In the hydrodynamic field, many 3D ocean tidal and current models have been developed to simulate the essential conditions such as tide, water flow, water temperature, salinity, etc. (Kitazawa & Yang, 2012; Chen et al., 2014). In IMTA models (Table 5), except for 1D model and the model without consideration of the physical environment, most studies have adopted 2D (NM1, NM3, NM6, and NM9) or 3D (NM4, NM7, and NM10) version. However, the stratification of water temperature, salinity, and dissolved oxygen during warm seasons may not be well represented in 2D models when the average depth is used for vertical direction. As a significant effect factor of the hydrodynamic environment, aquaculture facilities suspended in the IMTA area have shown that the water flow tends to slow down due to the extra drags caused by facilities such as rafts and/or ropes of mussels, scallop, or kelp (Shi et al, 2011; O'Donncha et al, 2013). The water exchange rate is reduced to approximately 59% due to the increased bottom friction in suspended aquaculture of marine bivalves’ area (Grant & Bacher, 2001), indicating that if the drag of aquaculture facilities is ignored, the water exchange rate and renewal of nutrients and food supply will be overestimated (Shi et al., 2011; Cranford et al., 2014). Some studies have presented the modeling of the drag caused by long-line or raft structures (Plew, 2011; O'Donncha et al., 2013). The drag caused by fish cages has been studied in water tank conditions, and the simplified form of drag force has been applied to a 2D model based on a quadratic drag law (Kristiansen & Faltinsen, 2012; Shimizu et al., 2018). However, the impact of an aquaculture facility on the physical environment is rarely considered in most IMTA models (Table 5). Drags due to raft structures at the surface with a blade length of kelp in the water column and cylinder-shaped fish cages with square mesh nets are simulated in models NM4 and NM10, respectively. A relatively simplified equation is used to estimate drag force in these two models. In the field, the facilities of fish farms have different forms and sizes. In the case of fish cages, drag force changes with its shape (e.g., cylinder, hexagon, rectangle, etc. with rhombus square mesh nets) and size as the project area of the fish cage are varied. Further-more, some effect factors such as deformation of nets, sessile organisms on nets, the wake of nets, and swimming of finfish cause uncertainty in the drag force estimation in the real sea, but these factors cannot be easily considered in numerical models.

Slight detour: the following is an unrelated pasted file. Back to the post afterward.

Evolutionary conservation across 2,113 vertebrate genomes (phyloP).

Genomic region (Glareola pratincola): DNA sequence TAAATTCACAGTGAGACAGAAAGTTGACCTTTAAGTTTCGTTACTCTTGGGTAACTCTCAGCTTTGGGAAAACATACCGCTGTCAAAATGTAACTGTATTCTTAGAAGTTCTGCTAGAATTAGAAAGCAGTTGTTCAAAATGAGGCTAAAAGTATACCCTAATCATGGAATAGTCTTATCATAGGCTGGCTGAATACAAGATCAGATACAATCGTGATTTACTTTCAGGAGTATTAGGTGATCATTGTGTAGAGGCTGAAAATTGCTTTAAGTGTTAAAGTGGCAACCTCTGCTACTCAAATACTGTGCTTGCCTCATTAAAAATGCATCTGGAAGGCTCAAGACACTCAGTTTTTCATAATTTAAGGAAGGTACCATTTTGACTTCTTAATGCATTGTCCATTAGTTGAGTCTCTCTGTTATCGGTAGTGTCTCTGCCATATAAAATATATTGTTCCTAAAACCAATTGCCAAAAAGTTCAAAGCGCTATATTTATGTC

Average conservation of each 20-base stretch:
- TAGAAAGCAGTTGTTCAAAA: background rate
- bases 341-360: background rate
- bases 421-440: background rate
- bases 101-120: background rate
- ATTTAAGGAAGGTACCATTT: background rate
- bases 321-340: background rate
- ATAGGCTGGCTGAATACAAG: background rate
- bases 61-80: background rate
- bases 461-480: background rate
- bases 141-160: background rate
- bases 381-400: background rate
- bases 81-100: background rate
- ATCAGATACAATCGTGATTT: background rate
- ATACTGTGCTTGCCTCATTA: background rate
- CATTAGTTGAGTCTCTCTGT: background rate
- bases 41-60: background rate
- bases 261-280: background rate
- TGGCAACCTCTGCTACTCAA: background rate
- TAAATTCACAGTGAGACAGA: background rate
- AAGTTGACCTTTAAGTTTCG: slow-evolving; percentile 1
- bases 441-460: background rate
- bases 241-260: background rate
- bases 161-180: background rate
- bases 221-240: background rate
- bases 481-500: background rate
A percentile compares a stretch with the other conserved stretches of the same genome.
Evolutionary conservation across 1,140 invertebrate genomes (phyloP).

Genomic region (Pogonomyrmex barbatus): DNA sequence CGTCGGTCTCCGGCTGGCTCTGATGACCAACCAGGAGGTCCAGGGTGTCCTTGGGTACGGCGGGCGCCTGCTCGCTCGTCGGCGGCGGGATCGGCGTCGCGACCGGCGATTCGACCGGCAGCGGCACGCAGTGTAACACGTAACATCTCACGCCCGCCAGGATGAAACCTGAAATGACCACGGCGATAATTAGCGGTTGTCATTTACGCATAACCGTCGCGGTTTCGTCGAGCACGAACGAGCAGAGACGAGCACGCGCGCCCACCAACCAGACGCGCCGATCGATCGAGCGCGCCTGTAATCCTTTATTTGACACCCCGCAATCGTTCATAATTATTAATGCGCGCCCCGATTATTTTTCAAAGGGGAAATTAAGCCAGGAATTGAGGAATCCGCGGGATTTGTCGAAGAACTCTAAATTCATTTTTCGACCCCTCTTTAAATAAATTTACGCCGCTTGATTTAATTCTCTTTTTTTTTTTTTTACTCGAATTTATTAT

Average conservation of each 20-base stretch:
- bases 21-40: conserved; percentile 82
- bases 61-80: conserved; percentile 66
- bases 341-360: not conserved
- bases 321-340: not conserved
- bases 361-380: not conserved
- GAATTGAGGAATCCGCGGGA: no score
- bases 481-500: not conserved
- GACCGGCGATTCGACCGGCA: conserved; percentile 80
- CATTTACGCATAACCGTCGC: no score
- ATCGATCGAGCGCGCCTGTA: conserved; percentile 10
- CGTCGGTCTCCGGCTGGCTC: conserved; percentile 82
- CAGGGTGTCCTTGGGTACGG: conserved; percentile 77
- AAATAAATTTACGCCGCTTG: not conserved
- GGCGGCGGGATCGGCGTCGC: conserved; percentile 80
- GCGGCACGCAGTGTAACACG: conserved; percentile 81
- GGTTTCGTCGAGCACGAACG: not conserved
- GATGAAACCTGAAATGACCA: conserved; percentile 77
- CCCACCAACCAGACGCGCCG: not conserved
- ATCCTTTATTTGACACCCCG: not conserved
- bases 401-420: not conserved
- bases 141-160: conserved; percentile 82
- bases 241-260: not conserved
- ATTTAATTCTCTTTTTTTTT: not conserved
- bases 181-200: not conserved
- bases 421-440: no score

Marine ecosystem models describing the biogeochemical fluxes and material cycling have been developed and applied to assess environmental impact and carrying capacity of aquatic farming systems during the last several decades (Perrot et al., 2014). Since aquaculture wastes are transported within the pelagic ecosystem and deposited at the sea bottom, a significantly negative impact on the local environment was observed, especially on the benthic ecosystem. Yokoyama et al. (2006) concluded that as the volume of aquaculture wastes increases, the concentration of dissolved oxygen decreases logarithmically and found that the water was nearly anoxic at stations where the content of aquaculture-derived nitrogen in bottom sediment reached 2 mg g−1 in the inshore area, where the water depth is approximately 18.5 m. Some aquaculture wastes models have been developed as predictive or explanative tools that seek to predict the ecological impact associated with fluxes of waste materials from aquaculture area (Reid et al., 2009; Keeley et al., 2013). Benthic and aquaculture wastes are incorporated or partly considered into some models (Table 5), although the pelagic ecosystem is included in the majority of the IMTA models.